Asa Mathat
Nina Totenberg
Asa Mathat

Nina Totenberg

Correspondent, Legal Affairs

Nina Totenberg is NPR's award-winning legal affairs correspondent. Her reports air regularly on NPR's critically acclaimed newsmagazines All Things Considered, Morning Edition, and Weekend Edition.

Totenberg's coverage of the Supreme Court and legal affairs has won her widespread recognition. Newsweek says, "The mainstays [of NPR] are Morning Edition and All Things Considered. But the creme de la creme is Nina Totenberg."

In 1991, her ground-breaking report about University of Oklahoma Law Professor Anita Hill's allegations of sexual harassment by Judge Clarence Thomas led the Senate Judiciary Committee to re-open Thomas's Supreme Court confirmation hearings to consider Hill's charges. NPR received the prestigious George Foster Peabody Award for its gavel-to-gavel coverage — anchored by Totenberg — of both the original hearings and the inquiry into Anita Hill's allegations, and for Totenberg's reports and exclusive interview with Hill.

That same coverage earned Totenberg additional awards, among them: the Long Island University George Polk Award for excellence in journalism; the Sigma Delta Chi Award from the Society of Professional Journalists for investigative reporting; the Carr Van Anda Award from the Scripps School of Journalism; and the prestigious Joan S. Barone Award for excellence in Washington-based national affairs/public policy reporting, which also acknowledged her coverage of Justice Thurgood Marshall's retirement.

Totenberg was named Broadcaster of the Year and honored with the 1998 Sol Taishoff Award for Excellence in Broadcasting from the National Press Foundation. She is the first radio journalist to receive the award. She is also the recipient of the American Judicature Society's first-ever award honoring a career body of work in the field of journalism and the law. In 1988, Totenberg won the Alfred I. duPont-Columbia University Silver Baton for her coverage of Supreme Court nominations. The jurors of the award stated, "Ms. Totenberg broke the story of Judge (Douglas) Ginsburg's use of marijuana, raising issues of changing social values and credibility with careful perspective under deadline pressure."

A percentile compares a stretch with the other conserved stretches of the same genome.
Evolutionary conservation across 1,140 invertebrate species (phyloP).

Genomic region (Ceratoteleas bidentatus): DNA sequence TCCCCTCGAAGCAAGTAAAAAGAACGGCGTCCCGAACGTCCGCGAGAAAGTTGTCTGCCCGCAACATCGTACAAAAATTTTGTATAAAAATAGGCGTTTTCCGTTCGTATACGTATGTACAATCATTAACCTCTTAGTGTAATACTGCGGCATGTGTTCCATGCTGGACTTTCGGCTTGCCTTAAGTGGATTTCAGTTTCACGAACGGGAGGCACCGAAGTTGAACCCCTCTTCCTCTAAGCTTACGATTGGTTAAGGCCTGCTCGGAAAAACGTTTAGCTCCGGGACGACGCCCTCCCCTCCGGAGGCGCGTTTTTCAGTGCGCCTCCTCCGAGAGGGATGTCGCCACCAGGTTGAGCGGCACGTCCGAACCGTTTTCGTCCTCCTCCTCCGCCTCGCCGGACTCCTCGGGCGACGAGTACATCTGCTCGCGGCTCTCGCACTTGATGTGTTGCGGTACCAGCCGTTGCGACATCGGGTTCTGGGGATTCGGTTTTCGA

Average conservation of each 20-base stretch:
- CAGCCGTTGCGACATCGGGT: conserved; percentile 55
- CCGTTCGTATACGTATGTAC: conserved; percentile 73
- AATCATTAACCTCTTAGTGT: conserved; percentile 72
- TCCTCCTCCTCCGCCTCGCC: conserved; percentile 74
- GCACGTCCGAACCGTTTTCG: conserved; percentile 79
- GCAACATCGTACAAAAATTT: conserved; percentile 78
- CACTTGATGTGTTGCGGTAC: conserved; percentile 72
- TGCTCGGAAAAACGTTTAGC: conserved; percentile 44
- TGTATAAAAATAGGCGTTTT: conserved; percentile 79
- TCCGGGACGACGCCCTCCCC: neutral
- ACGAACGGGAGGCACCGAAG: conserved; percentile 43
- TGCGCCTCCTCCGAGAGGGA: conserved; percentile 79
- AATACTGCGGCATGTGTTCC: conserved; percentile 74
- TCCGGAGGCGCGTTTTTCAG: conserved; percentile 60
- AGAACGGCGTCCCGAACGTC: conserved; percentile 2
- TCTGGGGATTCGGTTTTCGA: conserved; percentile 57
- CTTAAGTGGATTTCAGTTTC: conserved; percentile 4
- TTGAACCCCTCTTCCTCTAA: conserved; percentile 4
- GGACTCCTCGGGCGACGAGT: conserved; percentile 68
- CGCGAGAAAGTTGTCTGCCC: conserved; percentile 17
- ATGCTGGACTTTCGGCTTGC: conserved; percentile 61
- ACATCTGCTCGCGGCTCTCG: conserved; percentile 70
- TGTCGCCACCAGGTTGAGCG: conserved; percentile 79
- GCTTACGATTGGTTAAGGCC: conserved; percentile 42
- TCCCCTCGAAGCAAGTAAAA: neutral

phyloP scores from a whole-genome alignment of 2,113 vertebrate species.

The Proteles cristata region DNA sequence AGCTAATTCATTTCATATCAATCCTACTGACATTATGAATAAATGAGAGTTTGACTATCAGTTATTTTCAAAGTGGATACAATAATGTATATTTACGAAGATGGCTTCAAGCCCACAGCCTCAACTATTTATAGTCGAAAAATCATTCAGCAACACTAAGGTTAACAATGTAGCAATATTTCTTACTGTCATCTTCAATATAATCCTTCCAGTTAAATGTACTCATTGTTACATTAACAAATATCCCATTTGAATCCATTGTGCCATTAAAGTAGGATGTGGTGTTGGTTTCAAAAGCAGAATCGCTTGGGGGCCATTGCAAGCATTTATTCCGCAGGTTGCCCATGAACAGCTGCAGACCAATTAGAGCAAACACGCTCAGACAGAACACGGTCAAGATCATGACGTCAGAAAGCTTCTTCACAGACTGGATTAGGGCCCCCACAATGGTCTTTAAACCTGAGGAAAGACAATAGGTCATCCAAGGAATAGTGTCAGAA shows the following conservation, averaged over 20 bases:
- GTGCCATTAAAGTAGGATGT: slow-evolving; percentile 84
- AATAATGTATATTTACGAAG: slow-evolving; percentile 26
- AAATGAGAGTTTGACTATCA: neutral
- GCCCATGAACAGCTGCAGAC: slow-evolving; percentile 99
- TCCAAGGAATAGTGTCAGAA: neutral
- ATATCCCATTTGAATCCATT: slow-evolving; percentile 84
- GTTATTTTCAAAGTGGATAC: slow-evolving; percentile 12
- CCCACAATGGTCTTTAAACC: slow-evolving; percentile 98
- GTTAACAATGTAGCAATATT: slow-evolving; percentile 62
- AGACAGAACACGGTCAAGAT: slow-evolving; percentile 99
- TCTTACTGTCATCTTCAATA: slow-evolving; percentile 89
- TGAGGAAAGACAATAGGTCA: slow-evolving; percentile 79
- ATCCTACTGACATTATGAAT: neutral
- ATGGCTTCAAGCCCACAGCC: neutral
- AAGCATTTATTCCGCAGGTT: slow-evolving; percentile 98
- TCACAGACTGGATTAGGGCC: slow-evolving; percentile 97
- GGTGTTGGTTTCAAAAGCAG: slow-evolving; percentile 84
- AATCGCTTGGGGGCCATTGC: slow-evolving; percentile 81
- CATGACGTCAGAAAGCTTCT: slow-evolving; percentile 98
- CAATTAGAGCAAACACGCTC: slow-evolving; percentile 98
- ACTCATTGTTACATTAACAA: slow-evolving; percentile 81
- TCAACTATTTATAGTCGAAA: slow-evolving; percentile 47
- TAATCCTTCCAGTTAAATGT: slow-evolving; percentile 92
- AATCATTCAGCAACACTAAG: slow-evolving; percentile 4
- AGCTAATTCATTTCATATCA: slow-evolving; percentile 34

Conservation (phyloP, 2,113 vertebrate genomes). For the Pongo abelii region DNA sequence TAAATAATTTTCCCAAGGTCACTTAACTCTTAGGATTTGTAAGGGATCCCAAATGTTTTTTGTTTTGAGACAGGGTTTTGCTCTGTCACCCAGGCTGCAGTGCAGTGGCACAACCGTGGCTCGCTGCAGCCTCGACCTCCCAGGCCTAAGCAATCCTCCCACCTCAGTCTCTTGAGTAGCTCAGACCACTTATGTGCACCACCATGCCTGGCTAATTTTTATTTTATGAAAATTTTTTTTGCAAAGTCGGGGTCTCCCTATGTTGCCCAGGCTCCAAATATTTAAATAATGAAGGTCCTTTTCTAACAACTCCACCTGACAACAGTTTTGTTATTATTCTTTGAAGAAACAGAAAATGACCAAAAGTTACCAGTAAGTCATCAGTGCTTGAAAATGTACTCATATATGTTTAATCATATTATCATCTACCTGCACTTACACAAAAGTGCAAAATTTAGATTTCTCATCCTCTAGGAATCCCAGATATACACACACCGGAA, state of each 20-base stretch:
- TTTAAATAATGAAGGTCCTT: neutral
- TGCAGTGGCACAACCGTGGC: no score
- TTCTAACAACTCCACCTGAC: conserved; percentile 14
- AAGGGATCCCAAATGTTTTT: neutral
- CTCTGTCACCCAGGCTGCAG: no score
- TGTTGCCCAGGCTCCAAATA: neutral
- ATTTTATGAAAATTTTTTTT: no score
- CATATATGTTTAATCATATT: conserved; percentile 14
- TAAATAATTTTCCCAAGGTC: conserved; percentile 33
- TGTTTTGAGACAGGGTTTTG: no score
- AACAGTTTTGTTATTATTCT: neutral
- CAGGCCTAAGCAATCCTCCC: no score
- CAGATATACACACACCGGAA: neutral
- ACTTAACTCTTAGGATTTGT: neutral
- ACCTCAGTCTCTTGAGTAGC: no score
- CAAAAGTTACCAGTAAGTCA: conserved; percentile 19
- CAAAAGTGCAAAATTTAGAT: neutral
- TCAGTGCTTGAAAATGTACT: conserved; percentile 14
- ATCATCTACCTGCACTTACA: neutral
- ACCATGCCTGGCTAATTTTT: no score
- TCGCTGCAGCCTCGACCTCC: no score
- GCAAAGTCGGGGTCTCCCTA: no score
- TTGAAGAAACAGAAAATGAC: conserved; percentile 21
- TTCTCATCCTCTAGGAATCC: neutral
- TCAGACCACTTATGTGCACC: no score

Totenberg has been honored seven times by the American Bar Association for continued excellence in legal reporting and has received a number of honorary degrees. On a lighter note, in 1992 and 1988 Esquire magazine named her one of the "Women We Love".

A frequent contributor to major newspapers and periodicals, she has published articles in The New York Times Magazine, The Harvard Law Review, The Christian Science Monitor, Parade Magazine, New York Magazine, and others.

Before joining NPR in 1975, Totenberg served as Washington editor of New Times Magazine, and before that she was the legal affairs correspondent for the National Observer.

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Sen. Schumer Declares Democrats Will Filibuster Gorsuch Nomination

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Senators Question Supreme Court Nominee Gorsuch On Day 3 Of Hearings

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Gorsuch Stresses Judicial Independence In Second Day Of Hearings

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Senators Grill Supreme Court Nominee Gorsuch On His Judicial Philosophy

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Hearing Day 2: Senators To Question Supreme Court Nominee Gorsuch

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Confirmation Hearing Begins For Supreme Court Nominee Neil Gorsuch

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Senate Panel To Begin Hearings For Supreme Court Nominee Neil Gorsuch

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Supreme Court nominee Judge Neil Gorsuch faces his Senate confirmation hearing on Monday. A likely topic: regulation of federal agencies. Alex Wong/Getty Images hide caption

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Alex Wong/Getty Images

Trump's Supreme Court Nominee Skeptical Of Federal Agency Power

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Judge Neil Gorsuch's confirmation hearings on his nomination to the Supreme Court begin on Monday. Nicholas Kamm/AFP/Getty Images hide caption

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Nicholas Kamm/AFP/Getty Images

Judge Gorsuch's Writings Signal He Would Be A Conservative On Social Issues

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Mira Wang plays Roman Totenberg's long lost Ames Stradivarius violin in New York, on March 8, 2017. Wang, a former student of Totenberg's, played the instrument at a private concert in New York on March 13. Seth Wenig/AP hide caption

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A Stolen, Then Recovered, Stradivarius Returns To The Stage

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The Supreme Court ruled on Tuesday that when there is clear evidence of racial bias during jury deliberations, they can be unsealed by a court to investigate whether the defendant's rights were violated. Joe Burbank/AP hide caption

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Joe Burbank/AP

Supreme Court Drops Transgender Teen's Challenge To School Bathroom Policy

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